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Ron King ’70 Remembers Politics, Protests, and Parties"The most important thing about my time as an undergraduate is the political and social transformations occurring at Penn and elsewhere throughout the American university system. I strongly remember many of us sitting around watching the draft lottery and debating whether to serve, evade, or resist induction. I strongly remember the political rallies and protests and am proud to have participated. Of course there were social events and parties, and long nights hanging out. But the changes in society at the time affected us all dramatically and have left lasting impressions."

The draft wasn't the only thing on the minds of the brothers of PiKA. What would you do if you arrived on campus one fall, and discovered you (and your fraternity brothers) didn't have a place to live? That's exactly what Ron and the rest of Beta Pi brothers found at the beginning of one school year.

"The university was building a set of ugly new high-rise residences and thus the house would (tragically) be torn down. Yet our new fraternity house was not completed in time. We arrived for the 1967 fall semester with no place to live. The university then temporarily provided a decaying old building for us, which we named "The Slum." I lived, for a while, in part of a large, unusable, somewhat smelly upstairs kitchen. When it was available, brothers all pitched in to help put the finishing touches on the new house. One evening, while we were initiating a new group of pledges, many of us also were installing the wardrobe units in the rooms. The new house proved worth the wait."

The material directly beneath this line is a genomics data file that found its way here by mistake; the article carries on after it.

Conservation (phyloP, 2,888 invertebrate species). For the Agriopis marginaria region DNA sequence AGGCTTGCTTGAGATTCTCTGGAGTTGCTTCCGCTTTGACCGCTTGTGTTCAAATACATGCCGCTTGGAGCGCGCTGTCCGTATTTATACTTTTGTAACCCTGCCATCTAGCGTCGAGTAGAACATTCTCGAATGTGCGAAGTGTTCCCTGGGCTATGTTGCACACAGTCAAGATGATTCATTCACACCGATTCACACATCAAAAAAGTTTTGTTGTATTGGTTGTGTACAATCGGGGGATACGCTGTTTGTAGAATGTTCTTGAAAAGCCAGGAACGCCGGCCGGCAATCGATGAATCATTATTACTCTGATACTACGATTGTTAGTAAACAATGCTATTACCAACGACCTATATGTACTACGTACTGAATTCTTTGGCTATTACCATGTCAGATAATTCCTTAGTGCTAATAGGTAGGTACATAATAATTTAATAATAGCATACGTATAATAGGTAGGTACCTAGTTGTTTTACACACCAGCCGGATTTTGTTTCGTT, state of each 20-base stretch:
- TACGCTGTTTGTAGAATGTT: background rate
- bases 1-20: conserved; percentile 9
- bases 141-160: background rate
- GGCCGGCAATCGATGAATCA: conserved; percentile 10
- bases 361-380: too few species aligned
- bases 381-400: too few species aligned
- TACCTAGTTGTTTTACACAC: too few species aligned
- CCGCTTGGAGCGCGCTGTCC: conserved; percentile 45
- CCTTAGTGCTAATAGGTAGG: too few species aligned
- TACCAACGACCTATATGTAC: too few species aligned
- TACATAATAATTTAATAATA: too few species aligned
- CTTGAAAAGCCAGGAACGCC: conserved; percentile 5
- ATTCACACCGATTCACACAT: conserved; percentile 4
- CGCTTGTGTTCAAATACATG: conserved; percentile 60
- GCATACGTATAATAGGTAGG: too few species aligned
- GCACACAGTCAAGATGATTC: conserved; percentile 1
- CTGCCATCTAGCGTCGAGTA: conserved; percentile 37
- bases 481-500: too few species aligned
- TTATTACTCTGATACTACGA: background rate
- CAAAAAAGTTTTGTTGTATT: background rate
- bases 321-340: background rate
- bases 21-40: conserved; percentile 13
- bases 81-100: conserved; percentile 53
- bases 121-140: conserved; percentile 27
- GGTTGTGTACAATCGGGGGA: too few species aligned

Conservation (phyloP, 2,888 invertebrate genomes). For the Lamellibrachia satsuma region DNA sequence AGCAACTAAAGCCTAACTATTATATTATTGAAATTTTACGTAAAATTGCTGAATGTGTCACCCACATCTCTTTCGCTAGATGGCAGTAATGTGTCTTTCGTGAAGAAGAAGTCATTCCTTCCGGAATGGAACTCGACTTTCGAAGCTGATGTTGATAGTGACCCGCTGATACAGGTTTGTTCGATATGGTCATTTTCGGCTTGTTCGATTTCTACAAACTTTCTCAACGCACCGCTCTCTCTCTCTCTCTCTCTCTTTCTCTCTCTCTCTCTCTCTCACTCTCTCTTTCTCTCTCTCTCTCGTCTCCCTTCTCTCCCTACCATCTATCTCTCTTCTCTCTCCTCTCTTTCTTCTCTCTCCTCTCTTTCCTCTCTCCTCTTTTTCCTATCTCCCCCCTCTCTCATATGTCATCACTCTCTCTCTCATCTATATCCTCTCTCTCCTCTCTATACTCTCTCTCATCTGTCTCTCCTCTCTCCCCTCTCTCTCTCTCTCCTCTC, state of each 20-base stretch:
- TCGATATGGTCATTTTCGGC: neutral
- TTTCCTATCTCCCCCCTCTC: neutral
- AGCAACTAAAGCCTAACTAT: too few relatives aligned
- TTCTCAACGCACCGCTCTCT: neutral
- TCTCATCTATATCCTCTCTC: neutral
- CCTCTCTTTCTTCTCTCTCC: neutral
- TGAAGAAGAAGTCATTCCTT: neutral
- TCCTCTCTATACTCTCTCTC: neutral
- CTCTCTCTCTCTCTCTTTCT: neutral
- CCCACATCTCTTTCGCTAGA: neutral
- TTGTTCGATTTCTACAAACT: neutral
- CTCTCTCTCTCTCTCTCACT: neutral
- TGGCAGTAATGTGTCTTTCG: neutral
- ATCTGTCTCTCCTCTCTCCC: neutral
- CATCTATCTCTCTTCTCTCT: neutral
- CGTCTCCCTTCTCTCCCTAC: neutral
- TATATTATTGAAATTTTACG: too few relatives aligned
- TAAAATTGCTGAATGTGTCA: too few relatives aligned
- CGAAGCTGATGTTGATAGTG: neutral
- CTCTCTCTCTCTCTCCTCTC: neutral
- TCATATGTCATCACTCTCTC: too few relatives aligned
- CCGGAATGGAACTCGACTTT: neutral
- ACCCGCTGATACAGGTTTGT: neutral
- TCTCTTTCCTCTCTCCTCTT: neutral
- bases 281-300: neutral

Ron said that he learned a lot of important life lessons in his time as an undergrad at Penn. Of course, the socials and sororities were nice, but Ron said watching everyone's maturation is what was most memorable.

"The most important thing about belonging to the fraternity was the experience of supportive self-government. We were responsible for the house and its management. Even more importantly, we were all responsible for making the house a place where everyone felt comfortable, felt empowered, and belonged. The older I get, the more I appreciate the difficulty of this lesson."

"The chapter openly welcomed a wide diversity of personalities, political views, and social styles. I would guess that the collective length of our hair and beards were the longest on campus. The Beta Pi Chapter gave freedom to a varied group of young men to live together in a cooperative, self-governing community, which was a great virtue."

 

Reconnect with Ron at rking@mail.sdsu.edu.